When To Change Out Your Braided Fishing Line (Top 2 Reasons)

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There are many things to like about braided line…

It’s strong and thin, it allows you to feel your bait or lure well, has little to no memory, and is very durable.

Now one mistake people make that costs them time and money is that they replace their braided line way more often than they should.

Unlike monofilament, braided line can stay on a reel for years without losing any performance.

However, there are two reasons, in particular, that would cause you to want to replace your braided line.

I’m going to share those two reasons with you in this video, as well as what causes them.

Let’s dive in!

When To Change Out Your Braided Line [VIDEO]

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Since braided line is so strong and durable, you usually won’t need to change it out more than every couple of years.

However, there are two reasons when I definitely recommend putting new line on your reel:

  1. The line is frayed
  2. You don’t have enough line left on your spool

Change Your Line When The Braid Is Frayed

When your line is frayed, that weakens it significantly.

In the conclusion section below, you can see how the line on the left side looks a little fuzzy compared to the line on the right side.

That’s a sign that your braid is frayed.

Now if you pull a ton of line out from your spool and it’s all frayed, it’s probably time to change it out.

It’s also potentially a sign that the line roller on the bail has some corrosion, debris in it, or is damaged.

So check that out and make sure it spins freely.

Also, check out the guides on your rod for chips, especially the top guide (which is usually the culprit).

You can do this by swabbing a Q-Tip around the inside of each guide.

If something snags the cotton, then you might have a chip in there that could be fraying your line.

Now a final note about frayed line: don’t confuse the color fading with your line fraying.

The color will definitely fade over time, but it’s the fuzziness you’re really looking for here.

Change Your Braid When There’s Not Enough Left On The Spool

Over time as you tie on new leaders and clip tag ends, cut wind knots out, or cut off frayed sections of your line, it will get shorter.

And when it gets shorter, here are two things that can happen:

  1. You’ll lose casting distance
  2. If you hook into a big fish, you might get spooled

So when your reel becomes noticeably less full of line, and you notice you start to lose casting distance, consider changing it.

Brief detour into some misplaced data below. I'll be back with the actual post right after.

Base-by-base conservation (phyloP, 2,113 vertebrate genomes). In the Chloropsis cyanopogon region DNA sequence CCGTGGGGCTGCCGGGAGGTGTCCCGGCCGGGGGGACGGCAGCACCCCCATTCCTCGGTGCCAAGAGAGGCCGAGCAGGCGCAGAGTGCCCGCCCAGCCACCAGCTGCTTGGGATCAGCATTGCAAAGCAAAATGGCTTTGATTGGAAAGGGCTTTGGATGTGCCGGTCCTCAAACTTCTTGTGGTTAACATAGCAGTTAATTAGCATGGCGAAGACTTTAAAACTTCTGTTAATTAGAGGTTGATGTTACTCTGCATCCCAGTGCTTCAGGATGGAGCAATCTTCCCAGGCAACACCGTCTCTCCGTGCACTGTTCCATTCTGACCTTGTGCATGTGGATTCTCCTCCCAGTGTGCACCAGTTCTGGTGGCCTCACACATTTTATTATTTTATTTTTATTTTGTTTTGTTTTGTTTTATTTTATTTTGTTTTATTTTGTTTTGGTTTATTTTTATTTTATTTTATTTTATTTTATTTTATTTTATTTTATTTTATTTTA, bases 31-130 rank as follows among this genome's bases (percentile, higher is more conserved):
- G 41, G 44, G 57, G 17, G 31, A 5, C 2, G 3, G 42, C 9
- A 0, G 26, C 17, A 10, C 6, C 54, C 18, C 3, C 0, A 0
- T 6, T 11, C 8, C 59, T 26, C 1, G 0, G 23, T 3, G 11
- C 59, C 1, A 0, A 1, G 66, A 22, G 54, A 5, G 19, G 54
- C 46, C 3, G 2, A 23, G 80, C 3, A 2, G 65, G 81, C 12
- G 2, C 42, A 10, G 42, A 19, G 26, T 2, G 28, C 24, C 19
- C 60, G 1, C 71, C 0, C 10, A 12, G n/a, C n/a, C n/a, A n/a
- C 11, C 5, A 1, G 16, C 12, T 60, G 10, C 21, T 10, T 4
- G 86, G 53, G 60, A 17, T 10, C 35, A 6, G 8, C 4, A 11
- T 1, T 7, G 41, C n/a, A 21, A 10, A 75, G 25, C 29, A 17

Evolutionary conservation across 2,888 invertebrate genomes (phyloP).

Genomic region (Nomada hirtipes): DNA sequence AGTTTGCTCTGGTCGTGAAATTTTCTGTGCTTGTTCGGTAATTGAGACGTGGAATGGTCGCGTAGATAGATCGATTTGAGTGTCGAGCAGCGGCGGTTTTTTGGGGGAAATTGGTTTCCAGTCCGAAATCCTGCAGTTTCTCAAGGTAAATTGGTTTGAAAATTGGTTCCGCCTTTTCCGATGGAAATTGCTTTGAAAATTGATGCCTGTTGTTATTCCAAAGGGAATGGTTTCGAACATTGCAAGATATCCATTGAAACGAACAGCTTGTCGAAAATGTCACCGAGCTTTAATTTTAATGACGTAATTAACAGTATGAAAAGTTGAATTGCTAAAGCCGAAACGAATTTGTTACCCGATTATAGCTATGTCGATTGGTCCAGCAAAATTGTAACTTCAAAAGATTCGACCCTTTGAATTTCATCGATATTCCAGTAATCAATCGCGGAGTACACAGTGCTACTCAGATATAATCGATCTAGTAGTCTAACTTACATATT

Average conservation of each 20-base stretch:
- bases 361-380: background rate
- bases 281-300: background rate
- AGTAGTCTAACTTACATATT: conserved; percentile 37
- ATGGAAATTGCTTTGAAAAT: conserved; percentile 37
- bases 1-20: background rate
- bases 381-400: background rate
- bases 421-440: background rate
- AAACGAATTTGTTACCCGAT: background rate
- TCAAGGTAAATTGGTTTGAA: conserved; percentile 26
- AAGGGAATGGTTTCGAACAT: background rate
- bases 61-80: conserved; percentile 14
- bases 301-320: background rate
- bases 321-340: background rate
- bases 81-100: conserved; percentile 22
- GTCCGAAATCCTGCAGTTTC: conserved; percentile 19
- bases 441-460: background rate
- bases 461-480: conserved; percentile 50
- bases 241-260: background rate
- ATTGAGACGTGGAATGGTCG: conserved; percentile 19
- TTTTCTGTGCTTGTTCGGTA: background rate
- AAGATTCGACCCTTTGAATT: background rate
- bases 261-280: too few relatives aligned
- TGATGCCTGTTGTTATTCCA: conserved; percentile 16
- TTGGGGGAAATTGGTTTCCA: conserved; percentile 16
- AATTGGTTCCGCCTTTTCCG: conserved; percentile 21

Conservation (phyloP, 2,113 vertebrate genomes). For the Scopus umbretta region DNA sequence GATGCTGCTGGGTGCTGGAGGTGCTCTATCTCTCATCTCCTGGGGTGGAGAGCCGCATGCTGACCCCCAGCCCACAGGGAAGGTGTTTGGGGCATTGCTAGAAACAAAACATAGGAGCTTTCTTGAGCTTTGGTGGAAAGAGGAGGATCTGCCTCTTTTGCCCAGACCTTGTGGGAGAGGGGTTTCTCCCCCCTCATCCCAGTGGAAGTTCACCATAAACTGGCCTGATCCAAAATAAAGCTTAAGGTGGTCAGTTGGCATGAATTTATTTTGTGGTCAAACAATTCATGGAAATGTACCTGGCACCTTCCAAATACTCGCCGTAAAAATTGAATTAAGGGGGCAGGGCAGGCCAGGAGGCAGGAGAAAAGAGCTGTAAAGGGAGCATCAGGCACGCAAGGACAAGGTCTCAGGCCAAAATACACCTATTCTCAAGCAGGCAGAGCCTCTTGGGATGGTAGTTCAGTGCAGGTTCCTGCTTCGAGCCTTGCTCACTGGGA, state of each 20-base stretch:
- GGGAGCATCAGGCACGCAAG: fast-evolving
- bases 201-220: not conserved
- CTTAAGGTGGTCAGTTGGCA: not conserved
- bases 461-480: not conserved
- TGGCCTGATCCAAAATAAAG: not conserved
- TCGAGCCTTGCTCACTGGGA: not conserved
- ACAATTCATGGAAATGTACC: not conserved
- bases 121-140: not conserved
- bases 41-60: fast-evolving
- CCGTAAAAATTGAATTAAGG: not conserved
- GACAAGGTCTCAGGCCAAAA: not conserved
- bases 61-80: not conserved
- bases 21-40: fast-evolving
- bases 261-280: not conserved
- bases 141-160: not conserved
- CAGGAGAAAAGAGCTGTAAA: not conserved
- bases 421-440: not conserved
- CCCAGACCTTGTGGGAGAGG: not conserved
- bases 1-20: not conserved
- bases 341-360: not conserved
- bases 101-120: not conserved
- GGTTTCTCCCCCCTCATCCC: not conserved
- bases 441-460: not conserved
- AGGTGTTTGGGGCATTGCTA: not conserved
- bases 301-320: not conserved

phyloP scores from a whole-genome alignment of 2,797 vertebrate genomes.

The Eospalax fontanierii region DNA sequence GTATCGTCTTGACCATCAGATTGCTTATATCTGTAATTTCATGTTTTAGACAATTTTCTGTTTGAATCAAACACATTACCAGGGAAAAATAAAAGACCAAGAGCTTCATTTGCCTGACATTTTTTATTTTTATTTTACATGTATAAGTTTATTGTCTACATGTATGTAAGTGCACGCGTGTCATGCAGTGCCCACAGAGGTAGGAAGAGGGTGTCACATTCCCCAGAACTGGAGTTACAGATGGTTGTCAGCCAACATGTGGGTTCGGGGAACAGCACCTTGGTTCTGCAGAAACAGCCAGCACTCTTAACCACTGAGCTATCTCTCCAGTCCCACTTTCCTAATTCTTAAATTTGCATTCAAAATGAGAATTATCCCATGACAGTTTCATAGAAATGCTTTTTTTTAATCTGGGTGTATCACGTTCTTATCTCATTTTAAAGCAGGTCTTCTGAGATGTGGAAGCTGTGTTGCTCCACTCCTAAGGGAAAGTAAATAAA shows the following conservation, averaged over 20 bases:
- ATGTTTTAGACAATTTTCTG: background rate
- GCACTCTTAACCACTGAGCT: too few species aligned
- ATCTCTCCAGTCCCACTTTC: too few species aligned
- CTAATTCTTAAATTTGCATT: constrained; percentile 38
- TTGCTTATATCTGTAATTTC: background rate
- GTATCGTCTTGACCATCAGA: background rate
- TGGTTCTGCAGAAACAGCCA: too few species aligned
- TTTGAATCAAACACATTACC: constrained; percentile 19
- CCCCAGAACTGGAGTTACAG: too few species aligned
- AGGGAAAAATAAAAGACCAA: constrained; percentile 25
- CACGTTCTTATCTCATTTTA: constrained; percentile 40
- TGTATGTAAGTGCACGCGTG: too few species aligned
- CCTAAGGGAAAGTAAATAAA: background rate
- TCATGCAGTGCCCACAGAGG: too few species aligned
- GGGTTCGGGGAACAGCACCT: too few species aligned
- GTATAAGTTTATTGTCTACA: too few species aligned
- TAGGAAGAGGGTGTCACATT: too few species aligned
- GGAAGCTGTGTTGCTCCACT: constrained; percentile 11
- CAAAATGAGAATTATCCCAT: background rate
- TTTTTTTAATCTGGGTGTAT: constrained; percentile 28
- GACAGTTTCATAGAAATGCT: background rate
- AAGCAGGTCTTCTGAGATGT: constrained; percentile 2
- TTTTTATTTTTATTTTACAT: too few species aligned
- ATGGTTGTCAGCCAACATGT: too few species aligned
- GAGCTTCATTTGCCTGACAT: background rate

Conclusion

braided line frayed
Fuzzy, frayed line on the left — new line on the right.

Braided line can last on your reel for years, so you don’t need to change it out often.

However, here are two scenarios when you would need to change it out:

  1. A lot of line is frayed
  2. You don’t have that much braid left on your spool

Make sure that your rods and reels are chip, debris, and corrosion-free to reduce the chances of your line getting frayed.

You can grab a spool of PowerPro from our shop page here, and if you want 20% off, join us in the Insider Club!

Have any questions about changing out your braided line?

Let me know in the comments below.

And if you know someone who changes their braid out too often, please TAG or SHARE this with them!

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Larry Abele
1 month ago

A good method to check your tip and guides for slight chips is to pull a woman’s stocking through them. It has identified chips that I could not see.

22Cowboy
2 months ago

I have some ebay braid, and it didn’t last so stick with the name brands. It’s 8lb, but is probably half that strong now. ☹️
On the plus side, it sold me on braided fishing line. The sensitivity of braid is incredible.

Jon Brasher
5 months ago

What about removing the section of old/bad braid and adding new braid (topping off) to your existing braid to finish filling up the spool? I have done that and have not had problems. I use a blood knot to join the two sections. Any thoughts? I know it is best to change the whole spool on your reel but it seems ther is always extra braid left after you respool your reel and it piles up. Hate for it to go to waste.

Steven Free
1 year ago

Yea I recycle mine after checking it every year and just rotate it so the old is the new backing I also believe that a lot of anglers get a false sense of security from braid and not checking it more like they should so when they have a Nick or cut it breaks just because it’s braid it’s still man made and isn’t perfect it’s only as strong as the knot or if the line is free from cuts and abrasions thanks for all you do

Derrick Zett
1 year ago

Very helpful and great insight.
 

Peter Yannetta
1 year ago

Always great and concise info Tony!!
Thanks for your ongoing vids. and SS Commitment!

Capt Roy Bennett
1 year ago

Always love your videos and pick up helpful tips.

Capt Roy Bennett
1 year ago

 

Charles Eaton
1 year ago

My go to fluke rod has 200 yd braid–used as backing also–with 15′ mono top shot. All(/5) blue water reels have 200-300 yds braid backing with a like amount of mono top shot. I change out braid 10-12 yrs…so far, so good…

Anonymous
1 year ago

Good info Tony,
I had a chipped eye once and the braid just kept braking ( cut ) when I cast or pulled the line trough to tie a new leader on, I thought the line was bad even though it looked new.
It took me a few retries before I figured it out. ????

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